Wednesday, January 14, 2015

2015 Challenges | BookRiot Read Harder (1)

I'm not going to put pressure on myself for any challenge, but I still like pushing myself to read more or places where I feel like I'm lacking. Not putting pressure means I'm not officially joining anything, posting about it here is enough of a declaration to keep me to it, but also enough I won't feel horrible if I don't complete them all. I tend to aim high and hope for the best, in all honesty, and even if I don't make it all the way to my ridiculous goal, I'll have gotten a lot done between.

I wanted to put all of the challenges into one post, all nice and tidy, but it would of been a post that'd been probably as long as I am tall (though, considering how short I am, I guess that doesn't mean much, but it would of been really freaking long. And some don't go the whole year or whatever. Parts. Doing it in parts).

First off, one you might heard about it, is the BookRiot Read Harder challenge. (Link to their post, which includes links if you're unsure about what something means or need a recommendation). (Also, while on the topic of BookRiot, I'd like to point out their post from last year about why setting challenges/goals is good).

  • A book written by someone when they were under the age of 25
  • A book written by someone when they were over the age of 65
  • A collection of short stories (either by one person or an anthology by many people)
  • A book published by an indie press
  • A book by or about someone that identifies as LGBTQ
  • A book by a person whose gender is different from your own
  • A book that takes place in Asia
  • A book by an author from Africa
  • A book that is by or about someone from an indigenous culture (Native Americans, Aboriginals, etc.)
  • A microhistory
  • A YA novel
  • A sci-fi novel
  • A romance novel
  • A National Book Award, Man Booker Prize or Pulitzer Prize winner from the last decade
  • A book that is a retelling of a classic story (fairytale, Shakespearian play, classic novel, etc.)
  • An audiobook
  • A collection of poetry
  • A book that someone else has recommended to you
  • A book that was originally published in another language
  • A graphic novel, a graphic memoir or a collection of comics of any kind (Hi, have you met Panels?)
  • A book that you would consider a guilty pleasure (Read, and then realize that good entertainment is nothing to feel guilty over)
  • A book published before 1850
  • A book published this year 
  • A self-improvement book (can be traditionally or non-traditionally considered “self-improvement”)
Some of these should be pretty easy for me to complete - specifically: a young adult book, romance, SciFi, graphic novel/such, published this year (I'm taking to mean 2015) - but others I know I might have trouble completing, I might not even complete all of them.

I had a huge rambling thing here about diversity and how I feel like it's important, but that I can't honestly say it's the first thing I think of when picking up a book. I cut it out. Why? Because I didn't feel like it helped anything. It isn't always the first thing I think of, when picking up a book, though, that part is true. I tend to be more interested in the story then the author and, even then, sometimes I just want a fluffy romance or a quick YA novel. I read by mood, completely, and it's been working for me if the last year is anything to by.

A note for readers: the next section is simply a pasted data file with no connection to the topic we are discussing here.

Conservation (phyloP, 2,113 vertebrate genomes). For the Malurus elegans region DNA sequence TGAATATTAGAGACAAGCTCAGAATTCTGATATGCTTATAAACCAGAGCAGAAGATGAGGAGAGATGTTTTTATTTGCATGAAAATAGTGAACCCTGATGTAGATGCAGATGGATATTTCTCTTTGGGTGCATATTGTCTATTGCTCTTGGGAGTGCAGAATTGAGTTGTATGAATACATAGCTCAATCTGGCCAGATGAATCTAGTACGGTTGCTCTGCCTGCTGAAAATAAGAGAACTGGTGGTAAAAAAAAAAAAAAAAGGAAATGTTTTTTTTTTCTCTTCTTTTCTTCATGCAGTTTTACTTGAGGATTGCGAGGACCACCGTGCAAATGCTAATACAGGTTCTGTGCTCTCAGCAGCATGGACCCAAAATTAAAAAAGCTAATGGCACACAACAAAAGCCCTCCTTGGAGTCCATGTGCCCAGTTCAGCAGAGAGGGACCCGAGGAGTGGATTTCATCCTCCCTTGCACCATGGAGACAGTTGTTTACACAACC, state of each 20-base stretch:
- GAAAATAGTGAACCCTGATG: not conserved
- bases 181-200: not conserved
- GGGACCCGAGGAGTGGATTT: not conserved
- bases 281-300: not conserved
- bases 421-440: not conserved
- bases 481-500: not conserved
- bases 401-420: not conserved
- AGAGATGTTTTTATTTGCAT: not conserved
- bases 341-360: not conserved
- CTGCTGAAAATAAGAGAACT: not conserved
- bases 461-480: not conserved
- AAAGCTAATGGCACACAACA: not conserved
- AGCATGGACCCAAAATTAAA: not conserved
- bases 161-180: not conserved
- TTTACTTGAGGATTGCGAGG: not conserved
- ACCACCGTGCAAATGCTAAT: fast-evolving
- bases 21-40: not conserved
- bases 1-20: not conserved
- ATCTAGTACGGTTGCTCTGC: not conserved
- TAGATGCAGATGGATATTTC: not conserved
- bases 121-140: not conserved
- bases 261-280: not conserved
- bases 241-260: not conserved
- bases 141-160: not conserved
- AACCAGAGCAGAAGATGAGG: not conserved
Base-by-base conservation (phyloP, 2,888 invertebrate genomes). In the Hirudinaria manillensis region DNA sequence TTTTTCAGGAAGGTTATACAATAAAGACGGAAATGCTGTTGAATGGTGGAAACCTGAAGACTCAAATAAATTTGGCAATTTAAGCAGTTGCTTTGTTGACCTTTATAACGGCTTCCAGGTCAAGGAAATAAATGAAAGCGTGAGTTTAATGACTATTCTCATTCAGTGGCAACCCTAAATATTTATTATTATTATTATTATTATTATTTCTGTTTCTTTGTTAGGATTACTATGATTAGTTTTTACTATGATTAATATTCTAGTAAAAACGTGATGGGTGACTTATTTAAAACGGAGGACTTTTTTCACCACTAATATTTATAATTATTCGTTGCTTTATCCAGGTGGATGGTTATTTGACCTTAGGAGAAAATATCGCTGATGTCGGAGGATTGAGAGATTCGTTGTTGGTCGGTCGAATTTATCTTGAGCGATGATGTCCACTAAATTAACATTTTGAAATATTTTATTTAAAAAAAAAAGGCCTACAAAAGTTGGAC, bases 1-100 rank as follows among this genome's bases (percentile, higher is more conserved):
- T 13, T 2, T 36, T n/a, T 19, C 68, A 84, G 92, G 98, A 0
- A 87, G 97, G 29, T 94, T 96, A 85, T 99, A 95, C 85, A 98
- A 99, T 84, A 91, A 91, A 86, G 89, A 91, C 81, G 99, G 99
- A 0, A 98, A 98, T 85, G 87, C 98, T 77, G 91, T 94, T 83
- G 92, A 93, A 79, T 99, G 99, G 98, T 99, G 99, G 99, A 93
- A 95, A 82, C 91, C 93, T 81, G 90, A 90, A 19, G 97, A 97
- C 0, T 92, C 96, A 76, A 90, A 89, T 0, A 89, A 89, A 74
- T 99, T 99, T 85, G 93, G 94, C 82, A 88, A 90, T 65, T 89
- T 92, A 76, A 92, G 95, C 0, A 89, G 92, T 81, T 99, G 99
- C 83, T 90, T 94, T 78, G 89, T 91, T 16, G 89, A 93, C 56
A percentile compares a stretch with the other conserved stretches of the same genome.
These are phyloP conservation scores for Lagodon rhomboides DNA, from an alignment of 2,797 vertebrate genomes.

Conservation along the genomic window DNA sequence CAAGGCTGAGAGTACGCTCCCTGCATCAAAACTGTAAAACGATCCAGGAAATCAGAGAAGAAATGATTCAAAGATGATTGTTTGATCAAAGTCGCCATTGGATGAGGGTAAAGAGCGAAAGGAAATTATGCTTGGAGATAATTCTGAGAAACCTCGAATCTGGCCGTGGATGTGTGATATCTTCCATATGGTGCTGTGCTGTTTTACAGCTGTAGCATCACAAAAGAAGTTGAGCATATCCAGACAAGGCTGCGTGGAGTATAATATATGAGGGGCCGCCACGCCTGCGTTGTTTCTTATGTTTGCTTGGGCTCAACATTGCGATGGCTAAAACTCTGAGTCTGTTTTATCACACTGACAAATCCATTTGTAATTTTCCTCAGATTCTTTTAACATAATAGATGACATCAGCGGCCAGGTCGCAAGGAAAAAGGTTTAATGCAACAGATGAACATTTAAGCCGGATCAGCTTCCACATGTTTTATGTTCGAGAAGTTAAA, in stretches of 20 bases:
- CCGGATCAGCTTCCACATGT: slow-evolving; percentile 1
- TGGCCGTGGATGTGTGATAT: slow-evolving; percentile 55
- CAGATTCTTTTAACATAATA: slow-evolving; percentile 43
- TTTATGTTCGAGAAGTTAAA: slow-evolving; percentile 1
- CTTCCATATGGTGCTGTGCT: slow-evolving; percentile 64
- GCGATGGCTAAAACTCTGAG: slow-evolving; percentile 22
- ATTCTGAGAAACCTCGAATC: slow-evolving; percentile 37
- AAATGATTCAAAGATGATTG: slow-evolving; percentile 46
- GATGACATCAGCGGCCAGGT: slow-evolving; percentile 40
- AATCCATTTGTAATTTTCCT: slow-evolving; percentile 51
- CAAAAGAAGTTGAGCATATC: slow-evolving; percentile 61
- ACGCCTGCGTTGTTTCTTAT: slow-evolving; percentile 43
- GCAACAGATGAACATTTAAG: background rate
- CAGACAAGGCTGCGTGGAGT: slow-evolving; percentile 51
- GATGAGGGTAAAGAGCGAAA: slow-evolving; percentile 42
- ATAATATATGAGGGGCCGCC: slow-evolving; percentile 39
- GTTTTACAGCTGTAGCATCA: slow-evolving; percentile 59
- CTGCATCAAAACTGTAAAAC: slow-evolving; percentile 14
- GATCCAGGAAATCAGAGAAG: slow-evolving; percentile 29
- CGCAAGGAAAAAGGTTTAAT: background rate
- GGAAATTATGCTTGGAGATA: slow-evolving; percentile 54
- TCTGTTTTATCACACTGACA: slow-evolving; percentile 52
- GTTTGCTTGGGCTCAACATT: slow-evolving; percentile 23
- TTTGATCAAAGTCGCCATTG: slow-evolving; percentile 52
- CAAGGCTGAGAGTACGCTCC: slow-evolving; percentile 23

However - diversity is important. Especially right now, it seems like. And I do want to read a lot of books by a large, diverse bunch of people. And I think this is a good way to try and remind myself of that, even if I don't hit all of them (I'm mostly eyeing the 'self-improvement' one, that might not happen. Unless Amy Poehler's new book counts). Actually, I have a surprising amount of ideas for them and am trying to compile a list on goodreads for possibilities (If you have any recommendation - books by people of color or LGBTQ+, or anything different, feel free to leave a comment or rec it to me on Goodreads).

I also always enjoy reading diverse books - a different culture is very intriguing to me, especially one that I'm not familiar with at all, or one I've just barely grazed the surface on. Or LGBTQ+ characters. I haven't read a lot of books with that and I'd really like to read more, it definitely can make the story more interesting (there are probably more problems to face, along with the normal ones).

Saying that, I am going to try and not buy all the books in 2015, so that'll hurt my ability a bit to branch out too much, though I do have quite a bit (at least I think, from what I expected, in all honesty).

So now I want to know - do you make it a priority to read diversely? Even as small a thing as your male/female ratio (that's something I payed attention to in 2014)? Are you considering myself taking on some of these challenges for yourself? Let me know! And let me know if you have any recommendations!

No comments:

Post a Comment